Created By: Eievie on October 4, 2017 Last Edited By: Arivne on October 29, 2017

Inbred And Evil

People born of inbreeding are evil.

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trope
In the real world, the issue with inbreeding is that it increases the risk of a recessive genetic disorder popping up. In fiction, it seems that the most common recessive genetic disorder is evilness.

If the moral is "don't inbreed," then this makes for a more straight-forward Aesop. Disability is a tricky subject. It's easy to feel sympathy for those with disabilities, and an Inspirationally Disadvantaged story about someone overcoming their limitations doesn't mesh well with an Aesop that this person should never have been born. Thus, it's something of a Space Whale Aesop.

The idea that evil can be In the Blood is already well accepted in tropeland, so perhaps the continuation that evil can be biologically inherited as a recessive genetic disorder might not be so far-fetched.

Those born of incestuous trysts are unlikely to be legitimate heirs, so this often overlaps with Bastard Bastard. Thematically, these tropes are similar in the idea that those born of socially unacceptable unions have poor character. This is a sort of Moral Lamarckism—the moral failings of your forebears express themselves in a taint on your own soul or karmic bank balance.

Often the child of Villainous Incest. If this takes place in the context of a royal family, it probably overlaps with Royal Inbreeding and Royally Screwed Up. If someone does have actual genetic problems thanks to inbreeding, and is also evil, you're probably looking at Evil Cripple or Disability as an Excuse for Jerkassery.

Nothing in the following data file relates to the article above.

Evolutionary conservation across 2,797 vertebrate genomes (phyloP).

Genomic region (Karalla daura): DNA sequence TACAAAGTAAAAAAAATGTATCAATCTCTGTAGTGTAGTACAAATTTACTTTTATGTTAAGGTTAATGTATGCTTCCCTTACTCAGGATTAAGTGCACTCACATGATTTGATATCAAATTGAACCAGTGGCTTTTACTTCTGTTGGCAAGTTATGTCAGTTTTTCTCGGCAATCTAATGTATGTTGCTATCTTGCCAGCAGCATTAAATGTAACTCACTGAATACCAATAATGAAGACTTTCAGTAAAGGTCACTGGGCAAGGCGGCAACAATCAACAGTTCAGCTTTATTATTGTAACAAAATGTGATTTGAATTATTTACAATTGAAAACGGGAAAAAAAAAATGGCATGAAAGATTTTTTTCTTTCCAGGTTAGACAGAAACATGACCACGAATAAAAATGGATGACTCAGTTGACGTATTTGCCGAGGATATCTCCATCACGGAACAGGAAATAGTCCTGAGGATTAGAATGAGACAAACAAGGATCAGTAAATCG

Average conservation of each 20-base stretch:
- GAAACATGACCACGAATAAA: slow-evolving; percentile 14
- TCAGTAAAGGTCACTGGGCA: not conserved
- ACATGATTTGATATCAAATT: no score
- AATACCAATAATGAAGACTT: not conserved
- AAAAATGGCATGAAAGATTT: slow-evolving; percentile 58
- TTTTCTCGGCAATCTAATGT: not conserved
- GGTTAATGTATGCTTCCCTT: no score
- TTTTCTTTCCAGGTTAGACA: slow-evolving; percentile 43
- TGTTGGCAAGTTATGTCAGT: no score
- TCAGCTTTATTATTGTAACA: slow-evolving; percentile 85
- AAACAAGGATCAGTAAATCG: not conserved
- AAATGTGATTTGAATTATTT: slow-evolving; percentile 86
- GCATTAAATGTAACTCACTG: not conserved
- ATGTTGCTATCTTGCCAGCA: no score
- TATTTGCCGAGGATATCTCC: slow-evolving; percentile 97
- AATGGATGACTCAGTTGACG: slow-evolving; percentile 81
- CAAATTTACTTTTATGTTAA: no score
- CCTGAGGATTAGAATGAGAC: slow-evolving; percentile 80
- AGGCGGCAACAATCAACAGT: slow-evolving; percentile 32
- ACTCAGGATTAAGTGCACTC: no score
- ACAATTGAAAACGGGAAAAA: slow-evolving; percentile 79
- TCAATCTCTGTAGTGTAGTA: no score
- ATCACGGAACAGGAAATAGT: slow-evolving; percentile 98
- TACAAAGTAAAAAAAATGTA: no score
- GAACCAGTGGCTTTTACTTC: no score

Examples:

Comic Book
  • One memorable villain from The Authority was Seth Angus Billy Cletus Bubba Jamie Clement Cowie, a hillbilly given Combo Platter Powers by world governments specifically to take down the Authority (and nearly succeeded, receiving a harem of children as a reward). His birth came about around nine months after his mother was stuck in a cabin with her seven brothers, and after his defeat was transformed into seven chickens and returned to his uncles.

Fanfic

Literature
  • A Song of Ice and Fire: Jaime and Cersei Lannister have a long-term twincestuous relationship going on, and they have three kids together. We know dwarfism is a genetic disorder that's present in their family—their brother Tyrion is a dwarf—but all three of their kids are of normal height. This eldest is The Caligula, though.

Live-Action TV
  • On Supernatural, there have been two different episodes in which the villain ends up being an inbred human.:
    • In the episode The Benders, a clan of hill folk are kidnapping people and hunting them for sport. It is heavily implied that that the younger members are products of incest and likely also engaging in incest with the only female member of the clan.
    • In the episode, Family Remains, a suspected series of ghost murders turns out to have been committed by feral twins born out of the incestuous rape of their mother/sister by their father/ grandfather, which led to the mother/ sister killing herself out of shame and the twins killing the father/ grandfather out of rage. They then hid in the walls of the home to avoid detection but emerged to kill anyone who tried to inhabit the house.

Mythology